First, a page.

Some retirees wish they could simplify money management.Estimating investment income, annual retirement plan distributions, and quarterly taxes can be a chore.
This is why some retirees choose to make systematic withdrawals. Just as they contributed a set amount per month to their retirement accounts while working, they now withdraw a set amount from their accounts each month, quarter, or year.
The simplicity of this may appeal to you. The potential drawback is that a systematic withdrawal strategy can risk oversimplifying the complex matter of retirement income distribution.
A specific monthly, quarterly, or annual withdrawal amount is established, and then assets are sold or liquidated to generate the cash. As people commonly have multiple retirement or investment accounts, a comprehensive systematic withdrawal strategy arranges proportionate withdrawals from most or all of them. Sometimes, federal or state taxes can be withheld from the withdrawals.
Remember, investments will fluctuate in value and when sold, they may be worth more or less that their original cost. This article is not intended as tax or legal advice, and may not be used for the purpose of avoiding any state or federal tax penalties. Please consult a professional with legal or tax experience regarding your situation.
Most investment custodians will permit them, but paperwork is necessary. In some cases, they are only allowed when the account balance isabove a certain level.
In the big picture, tax issues must also be considered. Withdrawals from retirement accounts may be characterized as taxable income.
For example, say some of your investments have lost value, but your withdrawal amount stays the same. This means that a greater percentage of your investments may have to be sold to generate that income you have set up.
So during this period, you are selling a greater percentage of your invested assets – assets that have the potential to grow in the future.
Also, note that required minimum distributions (RMDs) may apply to certain accounts after you reach age 70½. That implies an end to systematic withdrawals, as your RMDs will almost certainly vary per year.
A Charlotte NC advisor of finances may help you make an informed decision.
Recently, you may have seen reports that a record-low number of homes are available for sale—roughly 1.03 million nationwide. If you compare that to the average number of homes for sale during the past 10 years, it’s no surprise that many hopeful homebuyers are having issues securing a home. But why exactly is the housing … Continue reading “Forces Driving the Housing Market”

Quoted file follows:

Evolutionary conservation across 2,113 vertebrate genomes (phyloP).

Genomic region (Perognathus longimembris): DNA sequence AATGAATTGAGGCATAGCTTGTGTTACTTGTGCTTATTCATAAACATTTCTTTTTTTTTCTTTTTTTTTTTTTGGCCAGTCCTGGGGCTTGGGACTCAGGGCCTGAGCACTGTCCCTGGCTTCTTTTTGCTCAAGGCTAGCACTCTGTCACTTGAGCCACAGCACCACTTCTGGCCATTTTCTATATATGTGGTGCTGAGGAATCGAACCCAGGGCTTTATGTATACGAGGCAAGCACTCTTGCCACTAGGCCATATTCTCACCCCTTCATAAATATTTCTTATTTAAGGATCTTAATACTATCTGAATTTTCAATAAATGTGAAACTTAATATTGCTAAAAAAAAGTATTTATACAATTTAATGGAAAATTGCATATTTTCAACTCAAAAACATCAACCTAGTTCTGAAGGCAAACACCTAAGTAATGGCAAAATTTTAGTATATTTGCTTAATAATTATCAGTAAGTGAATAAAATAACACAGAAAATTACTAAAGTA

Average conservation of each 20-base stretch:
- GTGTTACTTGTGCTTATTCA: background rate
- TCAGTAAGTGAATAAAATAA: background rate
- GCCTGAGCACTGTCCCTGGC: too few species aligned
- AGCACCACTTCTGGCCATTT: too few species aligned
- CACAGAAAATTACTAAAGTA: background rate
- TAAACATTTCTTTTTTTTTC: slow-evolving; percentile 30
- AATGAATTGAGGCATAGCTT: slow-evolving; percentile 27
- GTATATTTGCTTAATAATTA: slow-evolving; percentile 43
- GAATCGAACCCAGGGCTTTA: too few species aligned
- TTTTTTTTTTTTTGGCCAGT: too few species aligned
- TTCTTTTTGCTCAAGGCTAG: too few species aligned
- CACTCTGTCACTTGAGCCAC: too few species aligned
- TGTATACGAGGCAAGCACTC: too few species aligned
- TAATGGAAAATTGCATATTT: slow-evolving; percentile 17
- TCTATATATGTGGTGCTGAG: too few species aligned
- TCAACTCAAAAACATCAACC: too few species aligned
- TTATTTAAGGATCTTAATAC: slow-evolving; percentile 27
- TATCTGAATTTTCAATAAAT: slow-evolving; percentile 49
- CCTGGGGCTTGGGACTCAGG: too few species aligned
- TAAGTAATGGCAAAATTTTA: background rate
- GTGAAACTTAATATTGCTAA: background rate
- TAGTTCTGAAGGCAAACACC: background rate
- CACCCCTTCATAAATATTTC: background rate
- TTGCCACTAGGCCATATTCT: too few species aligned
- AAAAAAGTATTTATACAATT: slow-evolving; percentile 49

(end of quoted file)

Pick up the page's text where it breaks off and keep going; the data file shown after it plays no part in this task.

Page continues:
It can be exhausting trying to keep up with the whims of Wall Street. Lately, the financial markets have been fixated on federal taxes and what may be proposed on Capitol Hill in the weeks and months ahead. Wall Street’s focus on taxes closely follows its attention on the 10-year Treasury yield. And it wasn’t … Continue reading “The Whims of Wall Street”
President Joe Biden introduced the much-anticipated American Jobs Plan, which outlines an approach to spend roughly $2.2 trillion on the nation’s infrastructure and other projects. As part of the legislative process, the Biden administration also laid out a proposal for paying for the domestic investment. The plan includes raising the corporate tax rate to 28% … Continue reading “Paying for the Infrastructure Bill”
Financially, many of us associate the spring with taxes – but we should also associate December with important IRA deadlines. This year, like 2020, will see a few changes and distinctions. December 31, 2021, is the deadline to take your Required Minimum Distribution (RMD) from certain individual retirement accounts.
There’s an old Wall Street maxim that says, “markets climb a wall of worry.” And these days, there’s plenty to worry about with the trend in long-term interest rates and bonds.
Epic Capital provides the following comprehensive financial planning and investment management services: Learn More >